Though the book also states that it will explore the tension between "global processes" and human responses, there is no further elaboration of precisely what these constitute. To the contrary, in an apparent rejection of positivist theories, there is no mention of crucial structures and networks, including globalized capitalist relations, the international division of labor, resources and world communication systems. This is counter productive because it inhibits readers from making links about the underlying factors that not only generate human environmental crises but also shape the strategies developed by people to confront them. Moreover, without reference to these globalized relations, readers are unable to interpret the historical significance of our present day world. Consequently, we are offered no help in our reflections on whether it is business as usual for humanity; if there is something more pernicious at work in the world today and if there is anything new about the way people organize in the late 1990s. Nor can we appreciate how relations might have changed between countries in north and south, between citizens and the states, between citizens and international organizations.

At first glance it seems fair to conclude that the contributors have agreed to abandon the intellectual foundations of modernity. Perhaps the evidence would warrant it. After all, its scientific knowledge has not necessarily been advanced for the service of either humanity or the environment on which it depends, and its theories have not proved successful in explaining our world. Yet the book's emphasis on the importance of stories of peoples' experiences is incomplete. Nowhere does the book seek to advance the idea that a focus on subjective, not structural, phenomena, matters. To the contrary, instead of an elaboration of this approach, we encounter one of many contradictions in this book: that ultimately it does have a very empirical concern, namely, to identify what makes for effective action. More problematic still, and in keeping with postmodern tradition, we are subject to three painful pages of a dire form of reflexivity. If ever there was a least-appropriate place for an introduction which lingers on the editor's own personal trip into the world of social and environmental hardship and crisis, this is it. It contrasts starkly with the "reality" of the life-and-death struggles of the subjects of the book.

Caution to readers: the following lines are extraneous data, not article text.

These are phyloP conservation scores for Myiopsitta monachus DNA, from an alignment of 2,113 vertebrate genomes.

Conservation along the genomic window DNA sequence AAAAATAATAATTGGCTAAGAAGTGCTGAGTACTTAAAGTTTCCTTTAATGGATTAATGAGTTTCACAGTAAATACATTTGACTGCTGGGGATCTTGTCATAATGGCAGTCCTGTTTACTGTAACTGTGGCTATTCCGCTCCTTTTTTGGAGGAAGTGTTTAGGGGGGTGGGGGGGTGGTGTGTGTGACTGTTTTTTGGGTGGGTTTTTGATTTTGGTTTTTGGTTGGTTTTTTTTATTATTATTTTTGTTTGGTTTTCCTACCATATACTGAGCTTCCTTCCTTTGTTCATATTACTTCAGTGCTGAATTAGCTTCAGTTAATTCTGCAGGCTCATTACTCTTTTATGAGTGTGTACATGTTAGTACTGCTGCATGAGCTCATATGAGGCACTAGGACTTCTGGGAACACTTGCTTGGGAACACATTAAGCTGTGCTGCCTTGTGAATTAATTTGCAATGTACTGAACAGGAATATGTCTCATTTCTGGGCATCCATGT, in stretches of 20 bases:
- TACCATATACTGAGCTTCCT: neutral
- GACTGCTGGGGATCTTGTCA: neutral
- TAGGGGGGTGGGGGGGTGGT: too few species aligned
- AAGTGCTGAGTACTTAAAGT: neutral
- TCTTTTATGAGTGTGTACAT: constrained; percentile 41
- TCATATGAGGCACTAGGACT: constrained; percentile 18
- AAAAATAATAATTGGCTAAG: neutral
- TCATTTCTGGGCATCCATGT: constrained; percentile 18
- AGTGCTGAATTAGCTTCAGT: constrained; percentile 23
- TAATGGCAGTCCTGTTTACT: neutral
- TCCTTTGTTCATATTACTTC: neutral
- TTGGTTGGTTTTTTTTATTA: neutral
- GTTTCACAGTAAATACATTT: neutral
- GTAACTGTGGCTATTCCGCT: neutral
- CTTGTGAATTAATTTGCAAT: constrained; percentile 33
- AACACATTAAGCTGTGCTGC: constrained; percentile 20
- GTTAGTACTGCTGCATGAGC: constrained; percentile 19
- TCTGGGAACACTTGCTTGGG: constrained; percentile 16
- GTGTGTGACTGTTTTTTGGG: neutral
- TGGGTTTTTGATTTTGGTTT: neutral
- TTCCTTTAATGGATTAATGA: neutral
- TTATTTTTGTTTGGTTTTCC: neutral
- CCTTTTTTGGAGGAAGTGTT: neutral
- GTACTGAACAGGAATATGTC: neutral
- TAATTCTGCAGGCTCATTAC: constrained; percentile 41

Such shortcomings ensure that the conclusion, titled clumsily "Crisis, Chaos, Conflict, and Change," is doomed. Though it goes some way to unite papers by highlighting a range of responses (from passive resistance, organized efforts to modify systems, confrontational efforts to attempts to reconstruct power), it cannot salvage the book. It is not only too short to be able to do anything satisfactorily, it is also studded with the typically undisciplined statements that characterize the editorial text. For example, in citing a "promising" scenario, Johnston points to people's participation in the planning of projects. This is then followed by the statement: "This is community-based environmental restoration, and this is nation building." The claim verges on the academically irresponsible as it is laden with theoretical assumptions that would have to be outlined in order to make any sense.

As interesting as each case study is, the book stands as an overly dramatic and under-analyzed series of snippets. In the apparent attempt to stir up western privileged sympathies, Johnston appears to have abandoned all serious analytical rigor. Though she might have aimed to tweak the conscience of corporate interests or shame policy makers, their engagement may be lost as a consequence.